I’m referring to a club in the informal sense, with really only one criterion for membership. And that is to push on past the inevitable early disappointments associated with growing clematis until one is found that will bloom in your garden. Because, let’s face it, apart from the challenges zone 10 offers, the clematis is a flowering vine with a fearsome reputation everywhere for doing unnerving things like wilting in full bloom overnight. With such a temperamental reputation, clematis weave in and out of fashion but will always have a rabid corps of enthusiasts.
A clematis in bloom is a rare sight in zone 10 Southern California. The jackmanii hybrids are faithfully offered for sale at local nurseries, but bringing one of these home is a surefire way to propagate the myth that clematis just will not grow in zone 10. The smaller-flowered viticellas are much more suitable here. Clematis have roughly the same needs as roses as far as nutrients and water consumption, and I’ve been leading the garden in a leaner direction, so it’s been a long time since I’ve had a clematis in bloom. In the past I’ve always kept to the easier viticella varieties like the stalwart ‘Madame Julie Correvon,’ which are much less finicky about growing conditions than the jackmanii hybrids, but I really do prefer the subtle beauty of the viticellas and species clematis in any case. Among the viticellas, ‘Betty Corning’ has a reputation as being one of the easiest and most vigorous. Stunning too.
Care for Clematis viticella varieties involves pruning back to a couple strong buds in January/February leaving about 12-18 inches of vine. Rather than planted directly in my clayey garden soil, ‘Betty Corning’ is growing in a tall, terracotta pot placed directly on the soil adjacent to a climbing rose, which also acts as its trellis, the pot filled with fluffy, nicely aerated potting soil and lots of compost. Growing the clematis in a pot also has the advantage of keeping me focused on a regular watering schedule, like I would any summer container, with the benefit that water runoff goes back into the garden soil, and the clematis roots can wander through the drainage hole to find a deeper root run as the vine matures. I’ve been situating summer containers of tropicals this way, too, directly on garden soil, so there’s no water runoff waste. As with most clematis, it takes at least three years for them to make the leap from cranky malingerer to one of the most elegant flowering vines one can grow. I bought Betty in 2008 when the late, lamented Chalk Hill Clematis had a going-out-of-business sale.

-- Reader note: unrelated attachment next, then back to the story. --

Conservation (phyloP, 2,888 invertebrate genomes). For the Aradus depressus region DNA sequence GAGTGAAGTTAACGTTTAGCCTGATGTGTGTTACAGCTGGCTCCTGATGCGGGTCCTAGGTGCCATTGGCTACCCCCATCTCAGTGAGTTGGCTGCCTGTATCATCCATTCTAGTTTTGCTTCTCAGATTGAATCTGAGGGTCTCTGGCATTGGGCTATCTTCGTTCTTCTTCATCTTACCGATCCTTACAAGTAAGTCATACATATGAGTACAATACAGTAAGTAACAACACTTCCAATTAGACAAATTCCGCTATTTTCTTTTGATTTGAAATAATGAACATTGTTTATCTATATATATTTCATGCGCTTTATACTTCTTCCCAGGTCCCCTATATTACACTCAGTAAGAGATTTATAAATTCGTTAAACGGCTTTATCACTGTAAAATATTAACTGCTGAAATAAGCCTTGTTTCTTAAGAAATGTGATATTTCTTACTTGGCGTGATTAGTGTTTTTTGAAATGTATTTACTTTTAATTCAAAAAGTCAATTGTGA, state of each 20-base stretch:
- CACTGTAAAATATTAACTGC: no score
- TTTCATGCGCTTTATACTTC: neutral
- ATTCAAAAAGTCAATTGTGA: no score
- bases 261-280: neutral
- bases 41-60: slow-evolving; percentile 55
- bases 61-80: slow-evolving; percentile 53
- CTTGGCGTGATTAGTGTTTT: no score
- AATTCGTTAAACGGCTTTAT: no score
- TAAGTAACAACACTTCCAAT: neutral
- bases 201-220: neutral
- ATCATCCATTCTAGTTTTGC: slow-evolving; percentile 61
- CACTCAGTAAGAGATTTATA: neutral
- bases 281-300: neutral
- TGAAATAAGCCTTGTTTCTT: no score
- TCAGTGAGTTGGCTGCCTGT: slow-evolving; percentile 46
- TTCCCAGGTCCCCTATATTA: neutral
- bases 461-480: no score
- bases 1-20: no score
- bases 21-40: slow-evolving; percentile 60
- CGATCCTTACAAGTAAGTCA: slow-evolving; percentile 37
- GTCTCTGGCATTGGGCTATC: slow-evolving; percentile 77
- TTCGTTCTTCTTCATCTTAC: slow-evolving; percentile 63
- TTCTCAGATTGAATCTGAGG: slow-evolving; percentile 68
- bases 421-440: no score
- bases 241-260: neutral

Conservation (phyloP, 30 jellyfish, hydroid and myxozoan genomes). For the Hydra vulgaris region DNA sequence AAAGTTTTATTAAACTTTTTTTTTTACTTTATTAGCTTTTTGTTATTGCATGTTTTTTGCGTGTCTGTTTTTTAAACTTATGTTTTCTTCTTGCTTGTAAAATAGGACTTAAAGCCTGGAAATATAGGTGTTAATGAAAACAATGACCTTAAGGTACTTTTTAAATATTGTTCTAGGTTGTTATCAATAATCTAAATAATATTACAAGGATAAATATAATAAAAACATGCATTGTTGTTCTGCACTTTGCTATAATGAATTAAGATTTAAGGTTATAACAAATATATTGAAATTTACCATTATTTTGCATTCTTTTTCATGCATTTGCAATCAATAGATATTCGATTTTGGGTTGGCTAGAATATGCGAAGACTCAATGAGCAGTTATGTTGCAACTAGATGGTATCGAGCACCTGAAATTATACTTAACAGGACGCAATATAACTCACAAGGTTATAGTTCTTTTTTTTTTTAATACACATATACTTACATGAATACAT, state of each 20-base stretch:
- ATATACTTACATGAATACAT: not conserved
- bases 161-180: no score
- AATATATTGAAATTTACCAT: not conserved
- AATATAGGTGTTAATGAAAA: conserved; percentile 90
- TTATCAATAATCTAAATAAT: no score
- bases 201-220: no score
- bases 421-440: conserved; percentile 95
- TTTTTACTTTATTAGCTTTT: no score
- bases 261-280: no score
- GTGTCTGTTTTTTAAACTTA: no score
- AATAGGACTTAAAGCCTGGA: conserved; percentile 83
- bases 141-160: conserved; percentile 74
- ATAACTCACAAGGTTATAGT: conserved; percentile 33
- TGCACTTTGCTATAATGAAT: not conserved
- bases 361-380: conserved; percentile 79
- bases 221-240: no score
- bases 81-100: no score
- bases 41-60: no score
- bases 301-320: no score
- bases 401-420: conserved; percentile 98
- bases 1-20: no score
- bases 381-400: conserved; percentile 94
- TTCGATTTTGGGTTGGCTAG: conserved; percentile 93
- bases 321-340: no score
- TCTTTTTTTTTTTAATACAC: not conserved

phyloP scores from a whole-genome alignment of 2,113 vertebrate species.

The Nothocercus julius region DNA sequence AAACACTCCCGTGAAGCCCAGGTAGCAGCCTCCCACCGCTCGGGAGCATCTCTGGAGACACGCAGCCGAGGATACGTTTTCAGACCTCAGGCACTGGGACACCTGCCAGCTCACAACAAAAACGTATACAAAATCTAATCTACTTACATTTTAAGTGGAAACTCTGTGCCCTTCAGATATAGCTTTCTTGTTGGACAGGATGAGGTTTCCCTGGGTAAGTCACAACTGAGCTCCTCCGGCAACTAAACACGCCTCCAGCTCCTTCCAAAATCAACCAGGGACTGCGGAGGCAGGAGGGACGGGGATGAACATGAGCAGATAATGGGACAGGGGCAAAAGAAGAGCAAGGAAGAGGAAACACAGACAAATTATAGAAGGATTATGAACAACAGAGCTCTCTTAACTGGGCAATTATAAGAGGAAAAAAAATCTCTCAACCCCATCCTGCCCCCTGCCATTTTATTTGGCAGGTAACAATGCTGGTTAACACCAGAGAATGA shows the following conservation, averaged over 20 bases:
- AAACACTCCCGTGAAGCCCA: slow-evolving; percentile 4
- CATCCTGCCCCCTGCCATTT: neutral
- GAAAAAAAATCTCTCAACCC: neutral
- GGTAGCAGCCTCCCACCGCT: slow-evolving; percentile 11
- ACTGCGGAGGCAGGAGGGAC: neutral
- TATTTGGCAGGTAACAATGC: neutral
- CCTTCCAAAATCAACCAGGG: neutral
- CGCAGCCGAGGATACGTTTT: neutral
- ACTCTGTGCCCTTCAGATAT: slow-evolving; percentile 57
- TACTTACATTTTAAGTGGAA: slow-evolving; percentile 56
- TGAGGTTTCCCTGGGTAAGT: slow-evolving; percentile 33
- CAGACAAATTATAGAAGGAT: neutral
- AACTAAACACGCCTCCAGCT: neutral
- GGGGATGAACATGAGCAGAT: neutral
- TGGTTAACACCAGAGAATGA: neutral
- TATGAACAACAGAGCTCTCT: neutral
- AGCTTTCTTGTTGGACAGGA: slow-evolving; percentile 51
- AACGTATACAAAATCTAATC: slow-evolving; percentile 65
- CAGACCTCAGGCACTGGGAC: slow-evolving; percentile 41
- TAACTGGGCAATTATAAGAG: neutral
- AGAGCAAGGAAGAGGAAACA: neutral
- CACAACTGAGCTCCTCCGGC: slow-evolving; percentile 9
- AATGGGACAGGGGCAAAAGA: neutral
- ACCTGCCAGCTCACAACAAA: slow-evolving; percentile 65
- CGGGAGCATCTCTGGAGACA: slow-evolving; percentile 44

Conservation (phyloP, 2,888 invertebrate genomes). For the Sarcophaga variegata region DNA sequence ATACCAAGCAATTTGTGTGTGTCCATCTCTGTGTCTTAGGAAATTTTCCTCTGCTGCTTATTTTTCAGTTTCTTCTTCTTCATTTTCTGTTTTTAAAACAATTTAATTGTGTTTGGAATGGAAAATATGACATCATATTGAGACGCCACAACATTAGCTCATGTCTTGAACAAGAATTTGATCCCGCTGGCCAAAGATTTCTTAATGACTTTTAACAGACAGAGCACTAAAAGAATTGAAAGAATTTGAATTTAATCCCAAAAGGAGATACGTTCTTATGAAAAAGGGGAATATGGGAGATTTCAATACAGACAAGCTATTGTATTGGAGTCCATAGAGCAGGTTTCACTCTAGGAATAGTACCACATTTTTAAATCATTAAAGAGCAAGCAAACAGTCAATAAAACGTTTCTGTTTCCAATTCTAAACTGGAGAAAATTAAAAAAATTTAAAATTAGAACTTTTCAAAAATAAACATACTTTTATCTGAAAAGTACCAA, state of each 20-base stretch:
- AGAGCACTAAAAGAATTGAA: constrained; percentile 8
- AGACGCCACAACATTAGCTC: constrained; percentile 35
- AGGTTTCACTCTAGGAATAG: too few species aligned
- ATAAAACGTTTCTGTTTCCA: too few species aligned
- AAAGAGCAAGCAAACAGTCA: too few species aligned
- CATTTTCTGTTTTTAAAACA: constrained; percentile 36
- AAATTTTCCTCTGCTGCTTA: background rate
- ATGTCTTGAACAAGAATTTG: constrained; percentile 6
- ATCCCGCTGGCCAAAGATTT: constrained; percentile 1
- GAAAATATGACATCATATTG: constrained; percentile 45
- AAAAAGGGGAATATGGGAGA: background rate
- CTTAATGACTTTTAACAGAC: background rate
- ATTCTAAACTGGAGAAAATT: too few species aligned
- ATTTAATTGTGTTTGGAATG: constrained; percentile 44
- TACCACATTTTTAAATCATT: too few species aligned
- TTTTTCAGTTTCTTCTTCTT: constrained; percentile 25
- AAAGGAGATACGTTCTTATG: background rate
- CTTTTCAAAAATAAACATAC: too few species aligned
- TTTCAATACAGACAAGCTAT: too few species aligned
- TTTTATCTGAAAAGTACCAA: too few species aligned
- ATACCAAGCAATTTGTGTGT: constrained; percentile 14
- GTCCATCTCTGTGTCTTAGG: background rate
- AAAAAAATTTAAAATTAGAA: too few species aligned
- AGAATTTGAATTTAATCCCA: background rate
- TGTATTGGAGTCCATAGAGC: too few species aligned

Joy Creek Nursery has a wonderful clematis list, including lots of interesting species, and they currently carry stock of ‘Betty Corning’ as well as many other viticella varieties.